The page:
Figure thumbnail gr2
      Figure 2Forest plot showing 3-nitrooxypropanol (3NOP) dose (mg/kg of DM) and standardized mean difference (mean difference is calculated as NOP treatment mean − control treatment mean) in CH4 yield (g/kg of DMI) for beef (type = 1) and dairy (type = 2) cattle studies. BG = backgrounding diet; FIN = finishing diet. The black squares represent the power of the study (i.e., greater sample sizes and smaller confidence intervals are indicated by a larger box).
      Table 2Estimates of overall 3-nitrooxypropanol (NOP) effect size and of explanatory variables
      Explanatory variables centered on the mean, except variable cattle type. Mean values: NOP dose = 123 mg/kg of DM; dietary NDF content = 331 g/kg of DM; dietary CP content = 147 g/kg of DM; roughage proportion = 47% of diet DM; DMI = 22.3 kg/d, BW = 527 kg.
      from random- and mixed-effect models for relative mean difference
      MD is NOP treatment mean CH4 production or yield – control group mean CH4 production or yield; relative MD is MD as a fraction (%) of control; control group average CH4 production is 429 and 154 g/d for dairy cattle and beef cattle, respectively. Control group average CH4 yield is 19.6 and 21.3 g/kg of DM for dairy cattle and beef cattle, respectively.
      (MD) in CH4 production (g/d) and yield (g/kg of DMI)
      Variable and modelCH4 productionCH4 yield
      MeanSEP-valueτ2MeanSEP-valueτ2
      Random-effect model
       Overall NOP effect size−32.55.74<0.001569−29.35.63<0.001416
      Mixed-effect model, 1 explanatory variable
      In mixed-effect models with 1 explanatory variable, the variables cattle type (P = 0.973), measurement technique (P = 0.393), DMI (P = 0.984), BW (P = 0.519), dietary CP content (P = 0.909), roughage proportion (P = 0.381), and NDF content (P = 0.131) were not significant for CH4 production. The variables cattle type (P = 0.715), measurement technique (P = 0.365), DMI (P = 0.672), BW (P = 0.267), dietary CP content (P = 0.963), roughage proportion (P = 0.640), and NDF content (P = 0.165) were not significant for CH4 yield.
       Overall NOP effect size−30.54.79<0.001285−28.25.17<0.001360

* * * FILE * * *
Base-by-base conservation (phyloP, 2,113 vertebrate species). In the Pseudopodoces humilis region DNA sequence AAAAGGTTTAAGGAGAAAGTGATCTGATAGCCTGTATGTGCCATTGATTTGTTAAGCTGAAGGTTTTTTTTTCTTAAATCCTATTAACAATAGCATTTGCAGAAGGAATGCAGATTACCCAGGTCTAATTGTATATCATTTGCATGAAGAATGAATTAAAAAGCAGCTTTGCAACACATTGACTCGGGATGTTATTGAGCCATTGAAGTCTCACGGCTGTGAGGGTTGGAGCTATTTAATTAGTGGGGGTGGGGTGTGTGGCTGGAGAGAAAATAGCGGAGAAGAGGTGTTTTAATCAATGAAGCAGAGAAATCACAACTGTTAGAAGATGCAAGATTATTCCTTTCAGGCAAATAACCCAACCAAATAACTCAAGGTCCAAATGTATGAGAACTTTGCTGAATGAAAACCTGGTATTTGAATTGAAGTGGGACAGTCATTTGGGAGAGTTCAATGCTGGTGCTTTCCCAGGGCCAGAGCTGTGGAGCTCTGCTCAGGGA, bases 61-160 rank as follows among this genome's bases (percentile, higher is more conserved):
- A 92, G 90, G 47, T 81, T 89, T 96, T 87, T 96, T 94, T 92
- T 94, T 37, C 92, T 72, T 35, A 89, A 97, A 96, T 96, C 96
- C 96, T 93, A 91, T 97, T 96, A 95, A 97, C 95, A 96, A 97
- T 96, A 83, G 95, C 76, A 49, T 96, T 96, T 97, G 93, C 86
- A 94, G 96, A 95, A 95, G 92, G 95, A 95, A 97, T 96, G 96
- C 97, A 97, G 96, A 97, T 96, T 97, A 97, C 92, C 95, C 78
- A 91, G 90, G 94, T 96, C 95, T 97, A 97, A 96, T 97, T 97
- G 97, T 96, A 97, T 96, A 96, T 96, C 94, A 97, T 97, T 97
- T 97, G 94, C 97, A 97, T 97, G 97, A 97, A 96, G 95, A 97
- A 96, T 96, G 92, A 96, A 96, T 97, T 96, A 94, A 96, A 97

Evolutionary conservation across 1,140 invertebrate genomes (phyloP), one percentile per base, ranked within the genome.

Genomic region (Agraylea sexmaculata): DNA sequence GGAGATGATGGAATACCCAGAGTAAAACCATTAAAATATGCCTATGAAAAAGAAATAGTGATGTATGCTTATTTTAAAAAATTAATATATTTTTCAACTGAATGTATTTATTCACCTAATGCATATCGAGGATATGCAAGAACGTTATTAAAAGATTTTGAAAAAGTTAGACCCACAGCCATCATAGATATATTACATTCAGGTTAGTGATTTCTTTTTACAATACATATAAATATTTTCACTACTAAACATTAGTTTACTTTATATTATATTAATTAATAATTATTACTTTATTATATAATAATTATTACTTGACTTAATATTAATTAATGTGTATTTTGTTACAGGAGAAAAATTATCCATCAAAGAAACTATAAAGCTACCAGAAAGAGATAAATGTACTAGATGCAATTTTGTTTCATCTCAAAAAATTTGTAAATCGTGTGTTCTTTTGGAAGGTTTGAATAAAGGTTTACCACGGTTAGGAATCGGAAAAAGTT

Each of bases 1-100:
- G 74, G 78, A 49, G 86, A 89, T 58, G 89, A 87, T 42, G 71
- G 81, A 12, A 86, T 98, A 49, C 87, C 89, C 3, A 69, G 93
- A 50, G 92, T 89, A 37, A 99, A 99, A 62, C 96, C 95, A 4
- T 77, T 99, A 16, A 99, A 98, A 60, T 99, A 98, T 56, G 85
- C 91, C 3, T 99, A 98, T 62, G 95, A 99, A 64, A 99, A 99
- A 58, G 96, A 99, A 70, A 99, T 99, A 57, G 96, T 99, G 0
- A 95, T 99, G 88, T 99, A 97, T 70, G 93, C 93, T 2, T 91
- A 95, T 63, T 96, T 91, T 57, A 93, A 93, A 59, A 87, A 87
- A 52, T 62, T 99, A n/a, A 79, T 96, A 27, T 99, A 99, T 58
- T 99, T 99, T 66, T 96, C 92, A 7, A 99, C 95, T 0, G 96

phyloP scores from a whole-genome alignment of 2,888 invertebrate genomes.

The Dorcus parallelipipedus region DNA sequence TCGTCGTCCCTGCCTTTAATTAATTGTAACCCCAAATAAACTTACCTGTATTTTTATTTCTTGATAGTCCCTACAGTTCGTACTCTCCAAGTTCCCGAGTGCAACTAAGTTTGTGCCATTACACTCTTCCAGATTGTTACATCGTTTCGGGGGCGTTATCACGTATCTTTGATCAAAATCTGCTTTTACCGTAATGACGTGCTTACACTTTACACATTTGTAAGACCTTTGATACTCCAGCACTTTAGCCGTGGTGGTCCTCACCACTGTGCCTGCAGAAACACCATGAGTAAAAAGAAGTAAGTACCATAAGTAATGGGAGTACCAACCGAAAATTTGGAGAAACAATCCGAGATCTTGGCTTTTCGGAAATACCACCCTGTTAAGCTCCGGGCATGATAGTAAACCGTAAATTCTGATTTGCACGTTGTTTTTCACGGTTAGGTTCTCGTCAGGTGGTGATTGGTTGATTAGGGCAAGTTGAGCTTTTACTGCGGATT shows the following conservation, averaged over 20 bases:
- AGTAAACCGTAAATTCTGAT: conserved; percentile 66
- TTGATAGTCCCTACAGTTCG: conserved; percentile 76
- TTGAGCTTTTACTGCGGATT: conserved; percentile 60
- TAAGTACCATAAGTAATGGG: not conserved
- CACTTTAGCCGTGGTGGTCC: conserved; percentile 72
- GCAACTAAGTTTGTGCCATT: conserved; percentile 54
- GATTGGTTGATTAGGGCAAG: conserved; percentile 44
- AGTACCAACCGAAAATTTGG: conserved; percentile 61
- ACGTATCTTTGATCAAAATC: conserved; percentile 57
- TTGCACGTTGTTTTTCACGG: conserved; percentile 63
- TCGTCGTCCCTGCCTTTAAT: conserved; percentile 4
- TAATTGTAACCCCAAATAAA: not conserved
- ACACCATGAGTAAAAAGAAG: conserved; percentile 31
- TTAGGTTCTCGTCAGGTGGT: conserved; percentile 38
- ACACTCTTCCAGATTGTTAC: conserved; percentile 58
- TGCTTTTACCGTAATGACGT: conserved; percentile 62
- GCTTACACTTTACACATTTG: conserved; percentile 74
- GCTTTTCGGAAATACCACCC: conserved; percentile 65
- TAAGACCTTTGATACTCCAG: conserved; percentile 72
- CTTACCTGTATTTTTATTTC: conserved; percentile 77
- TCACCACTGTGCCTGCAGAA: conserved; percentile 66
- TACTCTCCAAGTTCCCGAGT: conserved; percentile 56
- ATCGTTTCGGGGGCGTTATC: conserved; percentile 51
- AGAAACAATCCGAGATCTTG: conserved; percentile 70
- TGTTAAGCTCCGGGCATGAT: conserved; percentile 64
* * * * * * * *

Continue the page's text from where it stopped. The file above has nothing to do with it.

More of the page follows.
NOP dose (mg/kg of DM)−0.1760.04410.016−0.1580.05440.043
      Final mixed-effect model
      Species effect P-value <0.001 for both CH4 production and yield.
       Dairy cattle−39.05.400.00269.4−38.85.490.001173
       Beef cattle−22.23.330.003−17.14.230.016
       NOP dose (mg/kg of DM)−0.2560.05500.006−0.2480.07340.022
       NDF content (g/kg of DM)0.1640.03300.0160.1520.04060.029
      1 Explanatory variables centered on the mean, except variable cattle type. Mean values: NOP dose = 123 mg/kg of DM; dietary NDF content = 331 g/kg of DM; dietary CP content = 147 g/kg of DM; roughage proportion = 47% of diet DM; DMI = 22.3 kg/d, BW = 527 kg.
      2 MD is NOP treatment mean CH4 production or yield – control group mean CH4 production or yield; relative MD is MD as a fraction (%) of control; control group average CH4 production is 429 and 154 g/d for dairy cattle and beef cattle, respectively. Control group average CH4 yield is 19.6 and 21.3 g/kg of DM for dairy cattle and beef cattle, respectively.
      3 In mixed-effect models with 1 explanatory variable, the variables cattle type (P = 0.973), measurement technique (P = 0.393), DMI (P = 0.984), BW (P = 0.519), dietary CP content (P = 0.909), roughage proportion (P = 0.381), and NDF content (P = 0.131) were not significant for CH4 production. The variables cattle type (P = 0.715), measurement technique (P = 0.365), DMI (P = 0.672), BW (P = 0.267), dietary CP content (P = 0.963), roughage proportion (P = 0.640), and NDF content (P = 0.165) were not significant for CH4 yield.
      4 Species effect P-value <0.001 for both CH4 production and yield.
      To understand possible causes of the high heterogeneity, individual explanatory variables were evaluated in RVE mixed-effects meta-regression models. For relative MD in CH4 production, the categorical variables cattle type (dairy or beef; P = 0.973) and measurement technique (P = 0.393), and the continuous variables DMI (P = 0.984), BW (P = 0.519), dietary CP content (P = 0.909), dietary roughage proportion (P = 0.381), and dietary NDF content (P = 0.131) were not significant. For relative MD in CH4 yield, the categorical variables cattle type (dairy or beef; P = 0.715) and measurement technique (P = 0.365), and the continuous variables DMI (P = 0.672), BW (P = 0.267), dietary CP content (P = 0.963), dietary roughage proportion (P = 0.640), and dietary NDF content (P = 0.165) were not significant. However, the effectiveness of NOP at mitigating CH4 emissions was positively associated with dietary NOP content. A 10 mg/kg of DM increase in NOP dose from its mean (123 mg/kg of DM) enhanced (P = 0.016) the NOP effect on CH4 production decline by 1.76 ± 0.441% and enhanced (P = 0.043) that on CH4 yield decline by 1.58 ± 0.544% (Table 2). The nickel enzyme MCR that catalyzes CH4 formation in methanogenic archaea is inactivated by NOP, but the actual levels of NOP required to inhibit growth and CH4 production of individual methanogens vary widely (
      • Duin E.C.
      • Wagner T.
      • Shima S.
      • Prakash D.
      • Cronin B.
      • Yáñez-Ruiz D.R.
      • Duval S.
      • Rümbeli R.
      • Stemmler R.T.
      • Thauer R.K.
      • Kindermann M.